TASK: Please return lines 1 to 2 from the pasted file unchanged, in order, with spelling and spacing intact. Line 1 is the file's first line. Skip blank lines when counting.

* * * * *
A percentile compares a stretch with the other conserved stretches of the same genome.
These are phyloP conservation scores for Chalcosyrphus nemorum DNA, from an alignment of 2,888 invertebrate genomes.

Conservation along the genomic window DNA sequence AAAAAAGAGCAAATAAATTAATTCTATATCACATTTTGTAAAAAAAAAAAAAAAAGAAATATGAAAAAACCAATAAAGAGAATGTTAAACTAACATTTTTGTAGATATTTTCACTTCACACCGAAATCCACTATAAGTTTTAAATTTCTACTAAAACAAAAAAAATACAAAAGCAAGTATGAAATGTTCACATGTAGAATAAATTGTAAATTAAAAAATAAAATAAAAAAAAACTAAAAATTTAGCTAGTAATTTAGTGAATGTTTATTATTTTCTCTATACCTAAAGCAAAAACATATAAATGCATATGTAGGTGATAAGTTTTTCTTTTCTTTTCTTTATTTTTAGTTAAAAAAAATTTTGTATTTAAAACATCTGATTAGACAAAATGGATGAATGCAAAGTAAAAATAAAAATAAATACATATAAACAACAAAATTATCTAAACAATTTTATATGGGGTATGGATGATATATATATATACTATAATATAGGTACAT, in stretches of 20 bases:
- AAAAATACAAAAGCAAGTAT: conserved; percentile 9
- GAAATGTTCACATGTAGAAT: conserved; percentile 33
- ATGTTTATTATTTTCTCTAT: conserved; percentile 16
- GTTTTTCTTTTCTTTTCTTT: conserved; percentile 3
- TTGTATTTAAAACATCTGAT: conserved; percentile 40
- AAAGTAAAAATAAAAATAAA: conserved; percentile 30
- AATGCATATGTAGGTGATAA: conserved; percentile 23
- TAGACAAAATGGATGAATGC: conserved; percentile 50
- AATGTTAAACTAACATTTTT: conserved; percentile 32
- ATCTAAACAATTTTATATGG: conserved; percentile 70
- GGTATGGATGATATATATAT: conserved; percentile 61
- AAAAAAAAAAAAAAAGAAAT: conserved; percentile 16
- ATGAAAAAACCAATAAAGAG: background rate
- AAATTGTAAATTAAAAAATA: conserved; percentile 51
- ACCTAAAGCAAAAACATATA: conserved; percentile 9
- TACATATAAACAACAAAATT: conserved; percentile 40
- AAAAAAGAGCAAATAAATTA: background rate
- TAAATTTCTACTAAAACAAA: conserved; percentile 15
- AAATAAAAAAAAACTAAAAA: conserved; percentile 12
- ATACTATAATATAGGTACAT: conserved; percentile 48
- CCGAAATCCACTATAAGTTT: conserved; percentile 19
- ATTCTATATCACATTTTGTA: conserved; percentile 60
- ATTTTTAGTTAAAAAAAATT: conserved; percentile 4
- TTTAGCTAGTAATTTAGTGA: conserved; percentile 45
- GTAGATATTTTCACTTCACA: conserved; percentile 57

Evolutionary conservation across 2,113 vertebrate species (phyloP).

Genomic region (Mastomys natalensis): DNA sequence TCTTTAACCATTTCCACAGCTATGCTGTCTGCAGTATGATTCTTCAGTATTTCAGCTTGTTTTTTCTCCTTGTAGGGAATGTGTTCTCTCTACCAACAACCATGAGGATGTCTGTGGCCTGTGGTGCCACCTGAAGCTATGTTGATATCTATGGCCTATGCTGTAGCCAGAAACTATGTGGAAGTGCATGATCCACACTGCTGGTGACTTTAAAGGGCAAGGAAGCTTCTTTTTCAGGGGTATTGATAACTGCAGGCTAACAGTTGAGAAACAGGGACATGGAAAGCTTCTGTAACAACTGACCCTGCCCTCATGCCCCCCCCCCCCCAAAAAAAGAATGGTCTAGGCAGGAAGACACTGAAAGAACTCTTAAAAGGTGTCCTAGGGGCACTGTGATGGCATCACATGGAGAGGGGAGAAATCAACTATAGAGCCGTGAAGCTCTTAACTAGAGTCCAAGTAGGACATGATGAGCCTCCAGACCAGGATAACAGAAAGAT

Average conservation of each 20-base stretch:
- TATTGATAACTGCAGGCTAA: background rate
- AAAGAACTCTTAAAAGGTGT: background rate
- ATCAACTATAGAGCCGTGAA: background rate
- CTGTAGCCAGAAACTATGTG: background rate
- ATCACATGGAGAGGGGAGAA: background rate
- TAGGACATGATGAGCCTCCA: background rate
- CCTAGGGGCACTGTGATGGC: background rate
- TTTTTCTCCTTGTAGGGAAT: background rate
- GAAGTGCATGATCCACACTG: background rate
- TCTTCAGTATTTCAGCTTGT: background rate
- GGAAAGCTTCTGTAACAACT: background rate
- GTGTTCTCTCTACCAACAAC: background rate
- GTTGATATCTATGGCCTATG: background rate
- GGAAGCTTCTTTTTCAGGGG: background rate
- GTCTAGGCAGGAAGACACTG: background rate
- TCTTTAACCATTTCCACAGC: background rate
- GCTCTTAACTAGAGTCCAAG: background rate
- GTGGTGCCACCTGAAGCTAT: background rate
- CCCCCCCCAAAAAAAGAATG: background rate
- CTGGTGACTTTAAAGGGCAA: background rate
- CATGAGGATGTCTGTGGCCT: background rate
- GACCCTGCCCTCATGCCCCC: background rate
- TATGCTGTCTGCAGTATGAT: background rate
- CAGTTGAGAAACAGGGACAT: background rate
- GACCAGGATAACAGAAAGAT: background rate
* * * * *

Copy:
A percentile compares a stretch with the other conserved stretches of the same genome.
These are phyloP conservation scores for Chalcosyrphus nemorum DNA, from an alignment of 2,888 invertebrate genomes.